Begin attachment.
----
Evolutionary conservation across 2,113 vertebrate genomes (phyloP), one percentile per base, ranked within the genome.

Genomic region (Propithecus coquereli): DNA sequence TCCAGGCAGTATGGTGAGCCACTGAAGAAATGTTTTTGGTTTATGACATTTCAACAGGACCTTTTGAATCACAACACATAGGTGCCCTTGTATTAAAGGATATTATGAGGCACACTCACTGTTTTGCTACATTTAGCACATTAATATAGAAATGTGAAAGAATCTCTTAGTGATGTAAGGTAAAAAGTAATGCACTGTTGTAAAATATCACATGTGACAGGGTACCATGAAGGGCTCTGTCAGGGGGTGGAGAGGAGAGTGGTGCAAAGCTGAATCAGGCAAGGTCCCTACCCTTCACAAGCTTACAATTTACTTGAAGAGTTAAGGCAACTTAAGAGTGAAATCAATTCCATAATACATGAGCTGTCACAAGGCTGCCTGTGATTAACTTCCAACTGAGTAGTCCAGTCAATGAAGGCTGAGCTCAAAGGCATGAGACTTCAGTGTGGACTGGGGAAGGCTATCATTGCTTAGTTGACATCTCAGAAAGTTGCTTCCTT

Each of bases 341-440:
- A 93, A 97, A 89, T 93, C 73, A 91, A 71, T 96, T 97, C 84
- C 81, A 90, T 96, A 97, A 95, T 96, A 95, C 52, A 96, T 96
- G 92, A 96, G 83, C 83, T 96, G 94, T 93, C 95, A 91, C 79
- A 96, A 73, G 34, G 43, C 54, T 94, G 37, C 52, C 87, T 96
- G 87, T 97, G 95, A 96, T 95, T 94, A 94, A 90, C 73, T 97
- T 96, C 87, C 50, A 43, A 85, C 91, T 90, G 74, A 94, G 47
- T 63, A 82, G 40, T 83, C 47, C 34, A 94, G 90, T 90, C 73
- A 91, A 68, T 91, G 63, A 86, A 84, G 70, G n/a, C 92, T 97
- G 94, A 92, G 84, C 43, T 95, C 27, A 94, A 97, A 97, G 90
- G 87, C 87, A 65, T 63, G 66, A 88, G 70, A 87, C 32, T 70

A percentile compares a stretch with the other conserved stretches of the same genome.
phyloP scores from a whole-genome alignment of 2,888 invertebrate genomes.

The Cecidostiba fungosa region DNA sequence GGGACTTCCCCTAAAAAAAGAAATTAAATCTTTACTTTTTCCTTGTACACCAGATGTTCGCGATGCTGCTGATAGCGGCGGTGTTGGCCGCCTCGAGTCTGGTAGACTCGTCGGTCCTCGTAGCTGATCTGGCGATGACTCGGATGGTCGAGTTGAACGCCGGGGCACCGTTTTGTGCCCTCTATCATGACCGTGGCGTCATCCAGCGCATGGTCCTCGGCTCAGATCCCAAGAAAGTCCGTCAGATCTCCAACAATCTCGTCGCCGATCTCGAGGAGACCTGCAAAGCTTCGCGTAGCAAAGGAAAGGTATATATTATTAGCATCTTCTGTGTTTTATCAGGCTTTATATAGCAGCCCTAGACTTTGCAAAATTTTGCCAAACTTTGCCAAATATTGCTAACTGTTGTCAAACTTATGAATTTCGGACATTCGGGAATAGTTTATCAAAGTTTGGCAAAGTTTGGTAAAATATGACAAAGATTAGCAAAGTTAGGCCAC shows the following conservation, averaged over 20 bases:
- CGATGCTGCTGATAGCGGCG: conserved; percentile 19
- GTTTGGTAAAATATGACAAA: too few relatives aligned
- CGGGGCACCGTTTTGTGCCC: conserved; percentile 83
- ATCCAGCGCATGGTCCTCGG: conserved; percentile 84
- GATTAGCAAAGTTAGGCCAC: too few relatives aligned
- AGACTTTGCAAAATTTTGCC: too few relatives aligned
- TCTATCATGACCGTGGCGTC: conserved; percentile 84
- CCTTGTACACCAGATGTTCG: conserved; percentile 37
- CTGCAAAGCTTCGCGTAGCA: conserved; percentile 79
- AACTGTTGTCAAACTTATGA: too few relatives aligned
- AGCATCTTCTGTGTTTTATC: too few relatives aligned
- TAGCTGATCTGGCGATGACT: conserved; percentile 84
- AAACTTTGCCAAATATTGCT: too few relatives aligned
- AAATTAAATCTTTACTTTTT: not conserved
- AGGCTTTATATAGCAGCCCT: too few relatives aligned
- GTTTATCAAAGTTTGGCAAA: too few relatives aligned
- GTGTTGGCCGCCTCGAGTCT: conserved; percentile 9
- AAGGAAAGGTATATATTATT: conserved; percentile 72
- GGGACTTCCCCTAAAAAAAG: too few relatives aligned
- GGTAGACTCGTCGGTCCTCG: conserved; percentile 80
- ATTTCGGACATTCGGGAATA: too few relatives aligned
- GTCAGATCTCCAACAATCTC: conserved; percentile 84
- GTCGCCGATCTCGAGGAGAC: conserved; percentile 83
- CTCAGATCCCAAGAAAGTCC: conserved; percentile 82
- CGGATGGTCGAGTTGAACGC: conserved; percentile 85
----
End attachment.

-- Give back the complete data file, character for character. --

Evolutionary conservation across 2,113 vertebrate genomes (phyloP), one percentile per base, ranked within the genome.

Genomic region (Propithecus coquereli): DNA sequence TCCAGGCAGTATGGTGAGCCACTGAAGAAATGTTTTTGGTTTATGACATTTCAACAGGACCTTTTGAATCACAACACATAGGTGCCCTTGTATTAAAGGATATTATGAGGCACACTCACTGTTTTGCTACATTTAGCACATTAATATAGAAATGTGAAAGAATCTCTTAGTGATGTAAGGTAAAAAGTAATGCACTGTTGTAAAATATCACATGTGACAGGGTACCATGAAGGGCTCTGTCAGGGGGTGGAGAGGAGAGTGGTGCAAAGCTGAATCAGGCAAGGTCCCTACCCTTCACAAGCTTACAATTTACTTGAAGAGTTAAGGCAACTTAAGAGTGAAATCAATTCCATAATACATGAGCTGTCACAAGGCTGCCTGTGATTAACTTCCAACTGAGTAGTCCAGTCAATGAAGGCTGAGCTCAAAGGCATGAGACTTCAGTGTGGACTGGGGAAGGCTATCATTGCTTAGTTGACATCTCAGAAAGTTGCTTCCTT

Each of bases 341-440:
- A 93, A 97, A 89, T 93, C 73, A 91, A 71, T 96, T 97, C 84
- C 81, A 90, T 96, A 97, A 95, T 96, A 95, C 52, A 96, T 96
- G 92, A 96, G 83, C 83, T 96, G 94, T 93, C 95, A 91, C 79
- A 96, A 73, G 34, G 43, C 54, T 94, G 37, C 52, C 87, T 96
- G 87, T 97, G 95, A 96, T 95, T 94, A 94, A 90, C 73, T 97
- T 96, C 87, C 50, A 43, A 85, C 91, T 90, G 74, A 94, G 47
- T 63, A 82, G 40, T 83, C 47, C 34, A 94, G 90, T 90, C 73
- A 91, A 68, T 91, G 63, A 86, A 84, G 70, G n/a, C 92, T 97
- G 94, A 92, G 84, C 43, T 95, C 27, A 94, A 97, A 97, G 90
- G 87, C 87, A 65, T 63, G 66, A 88, G 70, A 87, C 32, T 70

A percentile compares a stretch with the other conserved stretches of the same genome.
phyloP scores from a whole-genome alignment of 2,888 invertebrate genomes.

The Cecidostiba fungosa region DNA sequence GGGACTTCCCCTAAAAAAAGAAATTAAATCTTTACTTTTTCCTTGTACACCAGATGTTCGCGATGCTGCTGATAGCGGCGGTGTTGGCCGCCTCGAGTCTGGTAGACTCGTCGGTCCTCGTAGCTGATCTGGCGATGACTCGGATGGTCGAGTTGAACGCCGGGGCACCGTTTTGTGCCCTCTATCATGACCGTGGCGTCATCCAGCGCATGGTCCTCGGCTCAGATCCCAAGAAAGTCCGTCAGATCTCCAACAATCTCGTCGCCGATCTCGAGGAGACCTGCAAAGCTTCGCGTAGCAAAGGAAAGGTATATATTATTAGCATCTTCTGTGTTTTATCAGGCTTTATATAGCAGCCCTAGACTTTGCAAAATTTTGCCAAACTTTGCCAAATATTGCTAACTGTTGTCAAACTTATGAATTTCGGACATTCGGGAATAGTTTATCAAAGTTTGGCAAAGTTTGGTAAAATATGACAAAGATTAGCAAAGTTAGGCCAC shows the following conservation, averaged over 20 bases:
- CGATGCTGCTGATAGCGGCG: conserved; percentile 19
- GTTTGGTAAAATATGACAAA: too few relatives aligned
- CGGGGCACCGTTTTGTGCCC: conserved; percentile 83
- ATCCAGCGCATGGTCCTCGG: conserved; percentile 84
- GATTAGCAAAGTTAGGCCAC: too few relatives aligned
- AGACTTTGCAAAATTTTGCC: too few relatives aligned
- TCTATCATGACCGTGGCGTC: conserved; percentile 84
- CCTTGTACACCAGATGTTCG: conserved; percentile 37
- CTGCAAAGCTTCGCGTAGCA: conserved; percentile 79
- AACTGTTGTCAAACTTATGA: too few relatives aligned
- AGCATCTTCTGTGTTTTATC: too few relatives aligned
- TAGCTGATCTGGCGATGACT: conserved; percentile 84
- AAACTTTGCCAAATATTGCT: too few relatives aligned
- AAATTAAATCTTTACTTTTT: not conserved
- AGGCTTTATATAGCAGCCCT: too few relatives aligned
- GTTTATCAAAGTTTGGCAAA: too few relatives aligned
- GTGTTGGCCGCCTCGAGTCT: conserved; percentile 9
- AAGGAAAGGTATATATTATT: conserved; percentile 72
- GGGACTTCCCCTAAAAAAAG: too few relatives aligned
- GGTAGACTCGTCGGTCCTCG: conserved; percentile 80
- ATTTCGGACATTCGGGAATA: too few relatives aligned
- GTCAGATCTCCAACAATCTC: conserved; percentile 84
- GTCGCCGATCTCGAGGAGAC: conserved; percentile 83
- CTCAGATCCCAAGAAAGTCC: conserved; percentile 82
- CGGATGGTCGAGTTGAACGC: conserved; percentile 85